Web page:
Move smart to avoid pickleball injuries

I've hurt myself a couple of times playing pickleball, and each time it could have been avoided. Moving too quickly – lunging, twisting and throwing myself on the ground - caused lower back pain, knee pain and a broken hand.

But I've seen worse. We had a player here in Homer who back-peddled to get a ball lobbed over their head, tumbled backwards and broke some vertebrae. And I've heard of a brain aneurysm occurring from doing the same thing.

Smooth and deliberate movement - as in preparing for hitting a shot, or preparing to receive a shot - is all-important. That comes from drilling these movements over and over in practice. You need to practice these things before you try to increase your level of play.

When I lunged for a forehand and missed, I was off balance and tumbled, slapping my right hand on the asphalt playing surface. It broke the knuckle above my right pinkie (a "boxer's break," according to Homer orthopedic specialist Dr. Brent Adcox) and I'll have a weirdly deformed hand for the rest of my life (see the x-ray photo). It's a great conversation piece, and doesn't really hinder usage (I'm a "lefty" anyway), but it'll probably be arthritically painful in future years and something I could do without.

Repetitive stress injuries like tennis elbow and wrist strain can occur over time. You'll need to monitor those joints and use icing and heat to keep those at bay.

Back-pedaling to get overhead balls is a no-no. The correct technique for chasing down these shots is counter-intuitive but necessary. As the ball goes over your head, you look up to assess its direction and then turn away from the ball, and run in the direction where it will land. You try to get to the side where you can hit a backhand - or even better, a forehand - after it bounces. When a pickleball bounces, its rate of movement slows significantly, and allowing it to bounce will give you more time to return a shot. So, no back pedaling!

Quick forward movement with twisting will do your knees in. Those ligaments in the knee (ACL, MCL and LCL) will get irritated and sore and can go from a pull to a sprain to a tear, or worst case, a disconnect. Talk about painful. The solution to avoiding problems in the knees is, once again, smooth and deliberate movement. And making small movements with your feet (Google "footwork + pickleball") to get in a balanced position to hit the ball. Lunging is a no-no, too.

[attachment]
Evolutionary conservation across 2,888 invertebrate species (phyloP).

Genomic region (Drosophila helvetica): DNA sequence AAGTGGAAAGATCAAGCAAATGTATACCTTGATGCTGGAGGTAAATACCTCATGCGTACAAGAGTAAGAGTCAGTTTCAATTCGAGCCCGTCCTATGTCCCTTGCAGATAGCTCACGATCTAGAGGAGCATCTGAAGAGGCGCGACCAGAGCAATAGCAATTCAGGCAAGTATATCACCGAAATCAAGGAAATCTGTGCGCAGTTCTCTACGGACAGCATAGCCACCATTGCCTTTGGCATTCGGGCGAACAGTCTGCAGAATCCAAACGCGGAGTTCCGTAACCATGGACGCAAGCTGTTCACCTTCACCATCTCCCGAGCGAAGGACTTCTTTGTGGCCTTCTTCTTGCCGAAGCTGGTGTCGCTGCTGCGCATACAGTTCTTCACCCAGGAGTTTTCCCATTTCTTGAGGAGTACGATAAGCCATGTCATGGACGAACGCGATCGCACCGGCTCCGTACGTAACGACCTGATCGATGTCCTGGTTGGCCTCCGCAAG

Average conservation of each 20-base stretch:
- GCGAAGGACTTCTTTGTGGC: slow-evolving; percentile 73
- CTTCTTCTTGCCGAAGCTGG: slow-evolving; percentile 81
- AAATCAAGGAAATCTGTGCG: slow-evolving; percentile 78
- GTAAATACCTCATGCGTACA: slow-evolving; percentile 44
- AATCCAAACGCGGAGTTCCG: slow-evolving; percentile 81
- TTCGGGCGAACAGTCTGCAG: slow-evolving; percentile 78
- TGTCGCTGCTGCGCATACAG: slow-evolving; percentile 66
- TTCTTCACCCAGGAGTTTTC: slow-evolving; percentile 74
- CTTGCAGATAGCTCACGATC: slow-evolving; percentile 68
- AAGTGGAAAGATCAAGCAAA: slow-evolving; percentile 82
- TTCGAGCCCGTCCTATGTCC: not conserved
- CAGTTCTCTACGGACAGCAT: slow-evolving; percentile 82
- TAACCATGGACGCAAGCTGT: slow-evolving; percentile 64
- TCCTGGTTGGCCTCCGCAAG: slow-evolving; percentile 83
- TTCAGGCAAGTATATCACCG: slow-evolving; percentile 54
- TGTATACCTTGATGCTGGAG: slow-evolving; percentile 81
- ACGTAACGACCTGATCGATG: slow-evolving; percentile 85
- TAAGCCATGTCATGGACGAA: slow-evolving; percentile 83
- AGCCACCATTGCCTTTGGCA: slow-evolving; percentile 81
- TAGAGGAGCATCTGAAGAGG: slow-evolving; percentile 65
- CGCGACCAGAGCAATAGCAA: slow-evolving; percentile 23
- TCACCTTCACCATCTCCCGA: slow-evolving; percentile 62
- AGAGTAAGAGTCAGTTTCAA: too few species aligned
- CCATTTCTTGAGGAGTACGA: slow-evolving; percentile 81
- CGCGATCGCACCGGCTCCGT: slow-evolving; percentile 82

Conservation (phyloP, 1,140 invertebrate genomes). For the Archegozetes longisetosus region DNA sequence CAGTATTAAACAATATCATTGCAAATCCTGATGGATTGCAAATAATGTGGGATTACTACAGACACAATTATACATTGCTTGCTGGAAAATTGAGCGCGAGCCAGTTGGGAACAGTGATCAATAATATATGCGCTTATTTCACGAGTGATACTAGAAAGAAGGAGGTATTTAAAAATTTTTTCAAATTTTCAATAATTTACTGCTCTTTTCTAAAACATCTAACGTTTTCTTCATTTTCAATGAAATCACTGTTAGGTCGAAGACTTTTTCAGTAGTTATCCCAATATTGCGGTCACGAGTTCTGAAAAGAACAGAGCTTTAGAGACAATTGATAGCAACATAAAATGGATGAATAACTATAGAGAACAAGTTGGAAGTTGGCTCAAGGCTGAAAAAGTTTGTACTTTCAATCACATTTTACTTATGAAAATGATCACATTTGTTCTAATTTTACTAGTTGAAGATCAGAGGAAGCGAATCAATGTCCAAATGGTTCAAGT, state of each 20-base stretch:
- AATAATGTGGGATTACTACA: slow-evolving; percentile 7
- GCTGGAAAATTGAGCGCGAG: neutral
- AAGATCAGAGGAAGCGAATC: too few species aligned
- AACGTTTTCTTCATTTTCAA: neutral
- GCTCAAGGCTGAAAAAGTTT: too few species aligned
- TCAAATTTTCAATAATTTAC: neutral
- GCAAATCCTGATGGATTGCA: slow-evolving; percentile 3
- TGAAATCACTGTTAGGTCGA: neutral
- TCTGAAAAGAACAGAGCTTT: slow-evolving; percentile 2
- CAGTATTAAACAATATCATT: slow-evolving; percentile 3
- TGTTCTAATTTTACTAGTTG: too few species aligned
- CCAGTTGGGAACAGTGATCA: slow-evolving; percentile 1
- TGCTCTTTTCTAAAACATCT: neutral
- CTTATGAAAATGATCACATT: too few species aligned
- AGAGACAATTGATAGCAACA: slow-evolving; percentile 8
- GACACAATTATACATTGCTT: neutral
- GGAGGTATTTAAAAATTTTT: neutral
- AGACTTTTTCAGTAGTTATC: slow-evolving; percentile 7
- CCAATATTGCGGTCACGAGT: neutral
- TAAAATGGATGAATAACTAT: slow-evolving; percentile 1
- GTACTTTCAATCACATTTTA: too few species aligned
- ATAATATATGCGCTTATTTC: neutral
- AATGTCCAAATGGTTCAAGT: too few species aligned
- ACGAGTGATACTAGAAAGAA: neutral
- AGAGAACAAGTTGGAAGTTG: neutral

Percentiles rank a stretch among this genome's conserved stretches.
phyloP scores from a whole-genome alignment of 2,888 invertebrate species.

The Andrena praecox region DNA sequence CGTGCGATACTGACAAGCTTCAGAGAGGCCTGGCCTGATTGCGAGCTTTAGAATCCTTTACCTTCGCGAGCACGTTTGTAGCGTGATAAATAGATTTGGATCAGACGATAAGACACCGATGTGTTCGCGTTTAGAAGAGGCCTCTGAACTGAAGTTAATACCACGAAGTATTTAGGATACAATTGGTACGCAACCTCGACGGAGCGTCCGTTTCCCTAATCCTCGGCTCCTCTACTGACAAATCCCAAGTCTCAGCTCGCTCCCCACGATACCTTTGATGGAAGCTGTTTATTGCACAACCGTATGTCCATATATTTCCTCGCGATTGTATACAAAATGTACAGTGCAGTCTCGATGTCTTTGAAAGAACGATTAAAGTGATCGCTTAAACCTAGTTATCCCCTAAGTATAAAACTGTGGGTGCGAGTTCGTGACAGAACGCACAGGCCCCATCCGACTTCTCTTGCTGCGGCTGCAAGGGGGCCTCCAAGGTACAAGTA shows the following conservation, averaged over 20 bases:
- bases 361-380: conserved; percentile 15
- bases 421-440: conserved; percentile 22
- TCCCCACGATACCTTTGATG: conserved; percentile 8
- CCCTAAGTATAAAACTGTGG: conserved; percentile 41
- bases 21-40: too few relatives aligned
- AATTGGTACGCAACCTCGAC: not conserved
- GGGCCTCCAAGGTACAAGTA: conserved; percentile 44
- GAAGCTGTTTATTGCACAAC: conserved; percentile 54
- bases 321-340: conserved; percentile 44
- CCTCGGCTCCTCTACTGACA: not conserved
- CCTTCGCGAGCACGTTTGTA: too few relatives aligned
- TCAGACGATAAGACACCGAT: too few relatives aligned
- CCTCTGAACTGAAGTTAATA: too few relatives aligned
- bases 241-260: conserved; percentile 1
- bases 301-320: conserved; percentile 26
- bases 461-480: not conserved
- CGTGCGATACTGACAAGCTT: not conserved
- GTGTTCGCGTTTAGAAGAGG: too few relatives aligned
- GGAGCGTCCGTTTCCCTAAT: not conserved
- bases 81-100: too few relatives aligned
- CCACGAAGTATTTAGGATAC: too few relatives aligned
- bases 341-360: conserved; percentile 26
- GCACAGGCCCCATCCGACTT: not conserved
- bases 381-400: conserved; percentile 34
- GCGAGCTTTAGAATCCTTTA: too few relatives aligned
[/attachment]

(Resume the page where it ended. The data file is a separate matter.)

In your excitement to get on the court and get playing, you can forget the most immediate and effective way to avoid muscle pulls, back kinks and joint pain - stretching. Take 10 minutes at home, before you leave for the court, to go through a routine you design to warm up and get limber. That will be an ounce of prevention that may save you some pain over the long run.

The other thing to be sure to do: Get good footwear. I've got arthritis in my feet and I have custom orthotics in all my footwear, plus I wear an articulated ankle brace. After too many years of basketball ankle sprains, I finally discovered the Active Ankle, a brace used by NBA players that has cut down on those ugly sprains that almost caused me to get surgery. You can find this particular brace, and others like it, on Amazon.

Don't just use your old sneakers to play. You're looking for a good court shoe that has good lateral support for those side-to-side movements employed in a court game. You don't have to spend a lot, but you do need to replace your shoes regularly, as they break down and stop being good support. I probably switch out my shoes twice a year, and I buy a New Balance court shoe (in X-Wide for my big ole duck feet) for $60 to $80 from Amazon.

The one other thing I'm going to start wearing is eye protection. At a certain level of play it's just too easy for a ball to ricochet and hit an eyeball. That can be both painful and catastrophic.

All of this is not intended to be medical device (necessary disclaimer), but are things I've learned and come to employ in my never-ending battle to fight my future decrepitation. And it can for you too.

Next column: New court options are coming.

Jim Lavrakas has lived in Alaska for almost a half century. The self-proclaimed "squirrel man" has found a lively outlet in the pursuit of pickleball. You can reach him at